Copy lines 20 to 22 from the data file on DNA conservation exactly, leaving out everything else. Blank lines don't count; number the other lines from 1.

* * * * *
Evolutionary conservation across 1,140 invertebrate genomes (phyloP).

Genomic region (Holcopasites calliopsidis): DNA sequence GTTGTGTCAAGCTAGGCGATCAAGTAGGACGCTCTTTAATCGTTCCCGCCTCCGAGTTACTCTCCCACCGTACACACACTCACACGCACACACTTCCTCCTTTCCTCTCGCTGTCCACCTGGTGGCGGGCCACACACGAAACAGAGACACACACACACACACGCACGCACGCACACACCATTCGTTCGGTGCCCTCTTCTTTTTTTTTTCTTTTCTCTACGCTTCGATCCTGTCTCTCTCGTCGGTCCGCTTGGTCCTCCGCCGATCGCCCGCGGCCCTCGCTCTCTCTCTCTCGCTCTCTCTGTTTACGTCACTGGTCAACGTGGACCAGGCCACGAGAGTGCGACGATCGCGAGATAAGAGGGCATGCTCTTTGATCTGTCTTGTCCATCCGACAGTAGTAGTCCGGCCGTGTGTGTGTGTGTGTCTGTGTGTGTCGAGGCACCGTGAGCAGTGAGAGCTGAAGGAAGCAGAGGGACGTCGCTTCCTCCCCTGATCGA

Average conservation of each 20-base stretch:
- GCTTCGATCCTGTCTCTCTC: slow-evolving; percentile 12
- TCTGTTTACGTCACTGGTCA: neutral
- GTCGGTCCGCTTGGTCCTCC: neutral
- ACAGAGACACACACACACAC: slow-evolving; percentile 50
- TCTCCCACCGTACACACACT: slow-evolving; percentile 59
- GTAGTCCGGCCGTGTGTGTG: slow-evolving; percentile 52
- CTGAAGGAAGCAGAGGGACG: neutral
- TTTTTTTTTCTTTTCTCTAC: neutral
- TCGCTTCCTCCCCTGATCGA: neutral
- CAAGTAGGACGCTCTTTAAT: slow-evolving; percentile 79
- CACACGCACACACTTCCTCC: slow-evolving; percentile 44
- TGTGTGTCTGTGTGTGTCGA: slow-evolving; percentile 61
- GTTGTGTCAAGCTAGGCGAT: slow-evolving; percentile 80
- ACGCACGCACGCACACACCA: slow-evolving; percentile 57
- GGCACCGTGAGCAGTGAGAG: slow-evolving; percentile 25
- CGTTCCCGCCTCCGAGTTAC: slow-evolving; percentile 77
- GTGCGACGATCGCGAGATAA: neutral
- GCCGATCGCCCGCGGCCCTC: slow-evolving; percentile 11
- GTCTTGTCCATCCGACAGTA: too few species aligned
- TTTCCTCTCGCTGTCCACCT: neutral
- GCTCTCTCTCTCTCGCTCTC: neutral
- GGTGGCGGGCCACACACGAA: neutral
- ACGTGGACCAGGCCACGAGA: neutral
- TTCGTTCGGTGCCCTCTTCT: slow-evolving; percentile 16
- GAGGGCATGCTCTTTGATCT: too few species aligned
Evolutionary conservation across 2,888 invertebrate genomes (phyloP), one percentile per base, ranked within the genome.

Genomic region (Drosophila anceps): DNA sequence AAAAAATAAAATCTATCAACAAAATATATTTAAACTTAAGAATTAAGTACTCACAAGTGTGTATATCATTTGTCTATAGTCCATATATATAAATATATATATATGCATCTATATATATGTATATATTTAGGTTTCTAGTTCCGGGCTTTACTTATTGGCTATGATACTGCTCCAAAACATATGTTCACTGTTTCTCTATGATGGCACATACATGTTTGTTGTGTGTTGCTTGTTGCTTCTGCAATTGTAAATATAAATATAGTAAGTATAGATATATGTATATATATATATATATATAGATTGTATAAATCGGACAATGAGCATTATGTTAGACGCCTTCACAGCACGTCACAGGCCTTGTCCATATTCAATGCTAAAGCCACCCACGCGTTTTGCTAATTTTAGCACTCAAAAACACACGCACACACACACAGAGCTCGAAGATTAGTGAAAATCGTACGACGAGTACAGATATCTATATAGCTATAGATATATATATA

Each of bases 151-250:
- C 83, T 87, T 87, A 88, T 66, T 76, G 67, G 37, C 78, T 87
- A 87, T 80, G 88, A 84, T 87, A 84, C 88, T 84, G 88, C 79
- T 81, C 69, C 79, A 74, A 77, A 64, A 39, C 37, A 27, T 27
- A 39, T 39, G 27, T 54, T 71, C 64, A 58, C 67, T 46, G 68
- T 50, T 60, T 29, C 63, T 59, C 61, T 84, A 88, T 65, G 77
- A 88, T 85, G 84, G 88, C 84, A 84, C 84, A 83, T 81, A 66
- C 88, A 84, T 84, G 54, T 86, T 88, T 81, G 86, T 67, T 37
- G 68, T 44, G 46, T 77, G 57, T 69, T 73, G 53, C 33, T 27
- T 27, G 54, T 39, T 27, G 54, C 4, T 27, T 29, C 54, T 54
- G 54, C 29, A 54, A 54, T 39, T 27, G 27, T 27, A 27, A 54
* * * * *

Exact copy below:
- GTGCGACGATCGCGAGATAA: neutral
- GCCGATCGCCCGCGGCCCTC: slow-evolving; percentile 11
- GTCTTGTCCATCCGACAGTA: too few species aligned